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lot of money every year. there have been no increases in the city budget since 2007. therefore, we have not had the ability to cover escalating costs of doing business. those increases for us included 2% annual increase in rent, medical insurance, we're facing a 12% increase. our workers' comp increase came in at 21%. we had no plans for how to address that. food and client related cost increases every year, as you are well aware. our buildings and equipment are aging. we are due for a liability insurance increase the share as
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well. since we are mostly supported by city funds, we have not had the additional funds for salary increases and staff has had no increase since 2007. i want to speak to the contacting issue because we are given a lump sum to work with every year. we can redistribute that the way that we want to cover utilities or whatever. it is still the same lump sum. it means that we have to reduce staff in order to continue. we scramble for other supplemental funding to cover the costs, fundraising is very difficult in this economic environment. it results in a deficit for agency. the impact over the years means no raises for staff, and reducing the staff in our shelters, centers, which affects the quality and quantity of
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services. i support the cost of doing business. supervisor chu: thank you, next speaker. >> are in the executive director of hamilton family center. we provide a range of services to homeless families that help the families become rehoused. we have a contract with the city to operate a large homeless family shelter in the tenderloin. we have about 50 families in there every night. we have had flat funding since 2007. we of that increase in health care, workers' comp. we have been unable to provide appropriate wages to our staff. we have had to cut some staff, cut children's programming. we have had an increased acuity of need in our population staying in shelters every night because of mental health cuts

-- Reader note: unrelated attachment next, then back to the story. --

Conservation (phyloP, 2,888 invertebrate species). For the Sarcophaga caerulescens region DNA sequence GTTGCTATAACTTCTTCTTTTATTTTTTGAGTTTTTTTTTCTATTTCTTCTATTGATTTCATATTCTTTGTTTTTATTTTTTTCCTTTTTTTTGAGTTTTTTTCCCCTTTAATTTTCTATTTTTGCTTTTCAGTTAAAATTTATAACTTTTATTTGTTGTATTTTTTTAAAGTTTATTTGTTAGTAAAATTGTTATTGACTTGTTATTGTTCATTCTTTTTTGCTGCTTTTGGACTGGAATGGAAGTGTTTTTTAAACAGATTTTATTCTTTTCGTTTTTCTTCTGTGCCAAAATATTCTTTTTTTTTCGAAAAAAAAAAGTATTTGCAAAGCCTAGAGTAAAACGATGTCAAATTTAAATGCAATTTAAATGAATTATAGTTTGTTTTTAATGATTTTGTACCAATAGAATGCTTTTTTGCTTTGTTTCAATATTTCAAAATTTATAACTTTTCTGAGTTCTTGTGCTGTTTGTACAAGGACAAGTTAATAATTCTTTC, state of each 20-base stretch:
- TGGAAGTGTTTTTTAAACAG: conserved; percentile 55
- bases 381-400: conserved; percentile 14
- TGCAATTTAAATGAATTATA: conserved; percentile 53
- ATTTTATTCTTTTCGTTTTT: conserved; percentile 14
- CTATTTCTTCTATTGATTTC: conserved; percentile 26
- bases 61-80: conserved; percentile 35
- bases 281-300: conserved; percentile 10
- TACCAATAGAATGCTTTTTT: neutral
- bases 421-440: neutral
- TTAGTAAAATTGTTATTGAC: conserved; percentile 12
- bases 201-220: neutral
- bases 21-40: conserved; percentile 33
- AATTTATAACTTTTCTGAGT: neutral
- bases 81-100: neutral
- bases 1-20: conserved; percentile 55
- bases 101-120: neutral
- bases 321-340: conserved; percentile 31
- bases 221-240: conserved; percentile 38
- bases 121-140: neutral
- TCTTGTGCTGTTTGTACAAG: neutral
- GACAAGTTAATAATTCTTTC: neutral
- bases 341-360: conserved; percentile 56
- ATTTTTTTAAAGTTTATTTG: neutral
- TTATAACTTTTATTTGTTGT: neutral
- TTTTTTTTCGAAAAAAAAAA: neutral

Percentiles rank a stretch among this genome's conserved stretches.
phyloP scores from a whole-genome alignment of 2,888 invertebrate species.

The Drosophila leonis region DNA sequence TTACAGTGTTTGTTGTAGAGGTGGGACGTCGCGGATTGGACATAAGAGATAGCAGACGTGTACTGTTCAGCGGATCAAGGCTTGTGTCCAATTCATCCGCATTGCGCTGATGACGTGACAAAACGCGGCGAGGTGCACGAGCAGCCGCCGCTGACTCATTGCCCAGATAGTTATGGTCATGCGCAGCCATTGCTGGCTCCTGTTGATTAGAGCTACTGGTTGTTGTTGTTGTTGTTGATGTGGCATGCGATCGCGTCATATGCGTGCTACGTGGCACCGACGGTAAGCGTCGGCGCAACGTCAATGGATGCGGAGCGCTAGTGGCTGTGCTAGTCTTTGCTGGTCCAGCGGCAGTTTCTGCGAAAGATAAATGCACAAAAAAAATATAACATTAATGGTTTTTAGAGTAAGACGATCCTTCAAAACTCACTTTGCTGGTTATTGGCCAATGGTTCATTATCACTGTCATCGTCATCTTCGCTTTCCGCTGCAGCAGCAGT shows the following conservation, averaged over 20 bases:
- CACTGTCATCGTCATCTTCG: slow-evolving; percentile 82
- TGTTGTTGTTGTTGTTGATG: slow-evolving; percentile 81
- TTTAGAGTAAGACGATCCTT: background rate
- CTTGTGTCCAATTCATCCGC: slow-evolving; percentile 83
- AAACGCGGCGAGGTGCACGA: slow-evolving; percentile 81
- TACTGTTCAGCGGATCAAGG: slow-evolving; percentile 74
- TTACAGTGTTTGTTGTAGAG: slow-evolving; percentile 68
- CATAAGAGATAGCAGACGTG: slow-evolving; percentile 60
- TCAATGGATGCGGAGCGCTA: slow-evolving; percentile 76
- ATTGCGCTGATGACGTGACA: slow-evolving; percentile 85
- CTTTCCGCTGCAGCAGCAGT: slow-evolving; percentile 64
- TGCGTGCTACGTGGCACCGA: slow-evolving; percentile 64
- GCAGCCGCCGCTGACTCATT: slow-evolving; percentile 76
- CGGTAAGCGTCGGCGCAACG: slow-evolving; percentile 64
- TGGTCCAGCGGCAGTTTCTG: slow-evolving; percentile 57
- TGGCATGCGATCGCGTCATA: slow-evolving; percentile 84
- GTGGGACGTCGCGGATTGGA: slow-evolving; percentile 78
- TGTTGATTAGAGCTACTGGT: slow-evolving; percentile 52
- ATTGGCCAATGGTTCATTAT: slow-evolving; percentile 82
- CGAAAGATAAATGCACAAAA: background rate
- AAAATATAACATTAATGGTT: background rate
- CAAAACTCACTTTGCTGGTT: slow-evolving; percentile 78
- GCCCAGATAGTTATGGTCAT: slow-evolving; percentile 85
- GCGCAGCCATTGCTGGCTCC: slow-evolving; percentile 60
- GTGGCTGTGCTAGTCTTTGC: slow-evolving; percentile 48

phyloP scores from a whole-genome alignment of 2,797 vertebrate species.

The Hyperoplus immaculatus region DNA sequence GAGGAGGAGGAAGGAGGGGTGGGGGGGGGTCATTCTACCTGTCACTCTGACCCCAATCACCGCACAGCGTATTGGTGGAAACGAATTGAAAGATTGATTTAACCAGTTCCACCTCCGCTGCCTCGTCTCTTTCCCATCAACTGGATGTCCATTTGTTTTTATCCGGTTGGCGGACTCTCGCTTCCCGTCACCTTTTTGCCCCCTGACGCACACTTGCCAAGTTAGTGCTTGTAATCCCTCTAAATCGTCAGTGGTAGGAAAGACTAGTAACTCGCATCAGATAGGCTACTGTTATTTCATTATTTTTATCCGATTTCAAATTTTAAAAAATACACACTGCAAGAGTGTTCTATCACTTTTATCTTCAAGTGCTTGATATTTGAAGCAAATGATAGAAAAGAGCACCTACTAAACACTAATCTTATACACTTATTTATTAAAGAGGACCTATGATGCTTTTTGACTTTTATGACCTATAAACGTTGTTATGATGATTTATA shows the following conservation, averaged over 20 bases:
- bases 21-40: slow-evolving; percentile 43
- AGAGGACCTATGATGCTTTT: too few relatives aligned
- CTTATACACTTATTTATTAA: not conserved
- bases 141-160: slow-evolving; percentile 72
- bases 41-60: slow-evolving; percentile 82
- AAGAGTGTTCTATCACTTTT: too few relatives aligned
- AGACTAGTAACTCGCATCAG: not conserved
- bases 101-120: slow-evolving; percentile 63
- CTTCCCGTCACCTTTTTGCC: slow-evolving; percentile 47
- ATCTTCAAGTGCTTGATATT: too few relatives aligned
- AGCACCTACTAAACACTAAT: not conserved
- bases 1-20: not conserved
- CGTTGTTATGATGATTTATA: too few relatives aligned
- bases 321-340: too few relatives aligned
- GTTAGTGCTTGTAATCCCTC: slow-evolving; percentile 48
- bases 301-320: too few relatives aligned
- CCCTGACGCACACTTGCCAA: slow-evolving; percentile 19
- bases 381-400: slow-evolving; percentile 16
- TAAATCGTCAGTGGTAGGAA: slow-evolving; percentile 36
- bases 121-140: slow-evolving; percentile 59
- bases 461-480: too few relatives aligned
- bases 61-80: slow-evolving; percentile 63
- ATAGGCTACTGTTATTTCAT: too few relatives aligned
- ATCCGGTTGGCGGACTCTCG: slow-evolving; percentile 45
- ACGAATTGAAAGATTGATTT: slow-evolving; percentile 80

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and the pressures of the recession. families are under a lot of stress. you would think that with a shelter that has 50 families every night, we would be able to have at least one staff person on each floor every night 24-7, but we cannot do that. we have an understaffed shelter situation. we have a lot of turnover. we have lower quality of services because of that. we could get our families housed more quickly if we had better staffing and safer conditions. it feeds on itself, and as the star of the situation, the decrease in quality of services just feeds on itself. it is time to stop the bleeding. supervisor chu: a few more names. next speaker, please.
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>> good afternoon. i am the executive director located in the mission district. i am here in support of the cost of doing business. i think all the speakers have provided you with a good analysis and understanding of why this cost of living is needed and necessary. i want to share redact in the last year, i have had to have conversations with key staff who have painfully separated from the organization of around the fact that they cannot afford to keep their families in the bay area. not only in san francisco, but in the bay area because of the salaries. for me, the ultimate impact is on capacity, on the generation of leadership we need to have in our communities, in our city come to be able to provide the kind of compaio